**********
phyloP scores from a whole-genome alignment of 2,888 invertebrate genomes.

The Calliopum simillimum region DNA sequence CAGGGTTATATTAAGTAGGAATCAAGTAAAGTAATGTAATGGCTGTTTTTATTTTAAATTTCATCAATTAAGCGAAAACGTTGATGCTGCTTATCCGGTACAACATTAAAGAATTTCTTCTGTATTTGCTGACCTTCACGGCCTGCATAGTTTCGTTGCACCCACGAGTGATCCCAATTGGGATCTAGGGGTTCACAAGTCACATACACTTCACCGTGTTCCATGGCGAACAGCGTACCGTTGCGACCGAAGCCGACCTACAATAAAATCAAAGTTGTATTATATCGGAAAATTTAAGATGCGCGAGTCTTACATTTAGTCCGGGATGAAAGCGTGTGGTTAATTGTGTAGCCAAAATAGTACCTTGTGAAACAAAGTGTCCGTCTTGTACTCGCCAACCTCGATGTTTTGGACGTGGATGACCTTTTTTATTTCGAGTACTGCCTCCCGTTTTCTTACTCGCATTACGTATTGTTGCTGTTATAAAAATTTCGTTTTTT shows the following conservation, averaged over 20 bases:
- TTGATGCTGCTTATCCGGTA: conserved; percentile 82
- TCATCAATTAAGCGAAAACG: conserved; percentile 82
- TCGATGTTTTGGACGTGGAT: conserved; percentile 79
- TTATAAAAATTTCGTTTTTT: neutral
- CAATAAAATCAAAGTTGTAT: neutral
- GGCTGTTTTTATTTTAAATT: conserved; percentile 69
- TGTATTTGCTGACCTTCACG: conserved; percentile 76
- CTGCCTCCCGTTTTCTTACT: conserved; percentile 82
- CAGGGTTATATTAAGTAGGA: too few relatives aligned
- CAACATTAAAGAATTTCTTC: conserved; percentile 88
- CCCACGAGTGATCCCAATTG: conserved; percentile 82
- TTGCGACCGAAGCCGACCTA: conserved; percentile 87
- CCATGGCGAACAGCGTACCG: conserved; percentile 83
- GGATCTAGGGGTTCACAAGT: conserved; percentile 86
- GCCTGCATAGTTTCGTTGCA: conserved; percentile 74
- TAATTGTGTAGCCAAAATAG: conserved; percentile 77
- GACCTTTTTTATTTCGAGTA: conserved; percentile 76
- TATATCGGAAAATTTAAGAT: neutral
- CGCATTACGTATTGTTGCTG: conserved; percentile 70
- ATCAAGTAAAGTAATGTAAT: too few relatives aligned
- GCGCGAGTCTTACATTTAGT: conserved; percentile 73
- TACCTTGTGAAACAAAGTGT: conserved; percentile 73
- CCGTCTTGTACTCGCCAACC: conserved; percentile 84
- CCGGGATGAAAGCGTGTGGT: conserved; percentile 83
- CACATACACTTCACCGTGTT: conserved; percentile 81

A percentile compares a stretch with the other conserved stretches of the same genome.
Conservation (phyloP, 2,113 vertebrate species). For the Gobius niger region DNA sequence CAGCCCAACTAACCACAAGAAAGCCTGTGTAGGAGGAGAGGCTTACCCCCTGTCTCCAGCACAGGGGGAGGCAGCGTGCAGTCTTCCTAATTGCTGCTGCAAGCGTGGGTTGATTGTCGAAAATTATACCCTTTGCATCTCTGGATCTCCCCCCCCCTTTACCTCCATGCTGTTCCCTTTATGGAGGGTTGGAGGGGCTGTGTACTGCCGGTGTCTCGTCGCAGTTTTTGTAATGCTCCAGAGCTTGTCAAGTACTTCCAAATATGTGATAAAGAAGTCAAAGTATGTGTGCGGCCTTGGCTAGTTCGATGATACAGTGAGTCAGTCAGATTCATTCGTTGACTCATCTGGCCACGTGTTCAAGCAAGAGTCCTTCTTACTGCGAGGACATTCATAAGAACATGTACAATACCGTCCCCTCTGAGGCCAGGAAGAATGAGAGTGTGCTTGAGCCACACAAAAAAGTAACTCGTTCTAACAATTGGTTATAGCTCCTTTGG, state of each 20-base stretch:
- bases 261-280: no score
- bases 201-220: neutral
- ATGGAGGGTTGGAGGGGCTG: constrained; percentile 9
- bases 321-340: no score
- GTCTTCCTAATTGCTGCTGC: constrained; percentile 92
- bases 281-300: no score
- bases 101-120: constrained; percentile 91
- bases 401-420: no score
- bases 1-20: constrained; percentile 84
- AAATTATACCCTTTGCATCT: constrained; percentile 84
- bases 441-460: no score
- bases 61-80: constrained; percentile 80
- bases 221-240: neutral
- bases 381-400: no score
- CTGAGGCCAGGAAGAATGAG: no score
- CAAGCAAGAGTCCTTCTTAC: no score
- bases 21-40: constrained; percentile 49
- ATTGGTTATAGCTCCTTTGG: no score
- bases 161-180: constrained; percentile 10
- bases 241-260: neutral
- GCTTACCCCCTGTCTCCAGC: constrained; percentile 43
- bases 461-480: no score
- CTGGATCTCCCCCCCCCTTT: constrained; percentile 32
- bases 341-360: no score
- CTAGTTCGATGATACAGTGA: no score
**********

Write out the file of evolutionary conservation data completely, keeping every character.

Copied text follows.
phyloP scores from a whole-genome alignment of 2,888 invertebrate genomes.

The Calliopum simillimum region DNA sequence CAGGGTTATATTAAGTAGGAATCAAGTAAAGTAATGTAATGGCTGTTTTTATTTTAAATTTCATCAATTAAGCGAAAACGTTGATGCTGCTTATCCGGTACAACATTAAAGAATTTCTTCTGTATTTGCTGACCTTCACGGCCTGCATAGTTTCGTTGCACCCACGAGTGATCCCAATTGGGATCTAGGGGTTCACAAGTCACATACACTTCACCGTGTTCCATGGCGAACAGCGTACCGTTGCGACCGAAGCCGACCTACAATAAAATCAAAGTTGTATTATATCGGAAAATTTAAGATGCGCGAGTCTTACATTTAGTCCGGGATGAAAGCGTGTGGTTAATTGTGTAGCCAAAATAGTACCTTGTGAAACAAAGTGTCCGTCTTGTACTCGCCAACCTCGATGTTTTGGACGTGGATGACCTTTTTTATTTCGAGTACTGCCTCCCGTTTTCTTACTCGCATTACGTATTGTTGCTGTTATAAAAATTTCGTTTTTT shows the following conservation, averaged over 20 bases:
- TTGATGCTGCTTATCCGGTA: conserved; percentile 82
- TCATCAATTAAGCGAAAACG: conserved; percentile 82
- TCGATGTTTTGGACGTGGAT: conserved; percentile 79
- TTATAAAAATTTCGTTTTTT: neutral
- CAATAAAATCAAAGTTGTAT: neutral
- GGCTGTTTTTATTTTAAATT: conserved; percentile 69
- TGTATTTGCTGACCTTCACG: conserved; percentile 76
- CTGCCTCCCGTTTTCTTACT: conserved; percentile 82
- CAGGGTTATATTAAGTAGGA: too few relatives aligned
- CAACATTAAAGAATTTCTTC: conserved; percentile 88
- CCCACGAGTGATCCCAATTG: conserved; percentile 82
- TTGCGACCGAAGCCGACCTA: conserved; percentile 87
- CCATGGCGAACAGCGTACCG: conserved; percentile 83
- GGATCTAGGGGTTCACAAGT: conserved; percentile 86
- GCCTGCATAGTTTCGTTGCA: conserved; percentile 74
- TAATTGTGTAGCCAAAATAG: conserved; percentile 77
- GACCTTTTTTATTTCGAGTA: conserved; percentile 76
- TATATCGGAAAATTTAAGAT: neutral
- CGCATTACGTATTGTTGCTG: conserved; percentile 70
- ATCAAGTAAAGTAATGTAAT: too few relatives aligned
- GCGCGAGTCTTACATTTAGT: conserved; percentile 73
- TACCTTGTGAAACAAAGTGT: conserved; percentile 73
- CCGTCTTGTACTCGCCAACC: conserved; percentile 84
- CCGGGATGAAAGCGTGTGGT: conserved; percentile 83
- CACATACACTTCACCGTGTT: conserved; percentile 81

A percentile compares a stretch with the other conserved stretches of the same genome.
Conservation (phyloP, 2,113 vertebrate species). For the Gobius niger region DNA sequence CAGCCCAACTAACCACAAGAAAGCCTGTGTAGGAGGAGAGGCTTACCCCCTGTCTCCAGCACAGGGGGAGGCAGCGTGCAGTCTTCCTAATTGCTGCTGCAAGCGTGGGTTGATTGTCGAAAATTATACCCTTTGCATCTCTGGATCTCCCCCCCCCTTTACCTCCATGCTGTTCCCTTTATGGAGGGTTGGAGGGGCTGTGTACTGCCGGTGTCTCGTCGCAGTTTTTGTAATGCTCCAGAGCTTGTCAAGTACTTCCAAATATGTGATAAAGAAGTCAAAGTATGTGTGCGGCCTTGGCTAGTTCGATGATACAGTGAGTCAGTCAGATTCATTCGTTGACTCATCTGGCCACGTGTTCAAGCAAGAGTCCTTCTTACTGCGAGGACATTCATAAGAACATGTACAATACCGTCCCCTCTGAGGCCAGGAAGAATGAGAGTGTGCTTGAGCCACACAAAAAAGTAACTCGTTCTAACAATTGGTTATAGCTCCTTTGG, state of each 20-base stretch:
- bases 261-280: no score
- bases 201-220: neutral
- ATGGAGGGTTGGAGGGGCTG: constrained; percentile 9
- bases 321-340: no score
- GTCTTCCTAATTGCTGCTGC: constrained; percentile 92
- bases 281-300: no score
- bases 101-120: constrained; percentile 91
- bases 401-420: no score
- bases 1-20: constrained; percentile 84
- AAATTATACCCTTTGCATCT: constrained; percentile 84
- bases 441-460: no score
- bases 61-80: constrained; percentile 80
- bases 221-240: neutral
- bases 381-400: no score
- CTGAGGCCAGGAAGAATGAG: no score
- CAAGCAAGAGTCCTTCTTAC: no score
- bases 21-40: constrained; percentile 49
- ATTGGTTATAGCTCCTTTGG: no score
- bases 161-180: constrained; percentile 10
- bases 241-260: neutral
- GCTTACCCCCTGTCTCCAGC: constrained; percentile 43
- bases 461-480: no score
- CTGGATCTCCCCCCCCCTTT: constrained; percentile 32
- bases 341-360: no score
- CTAGTTCGATGATACAGTGA: no score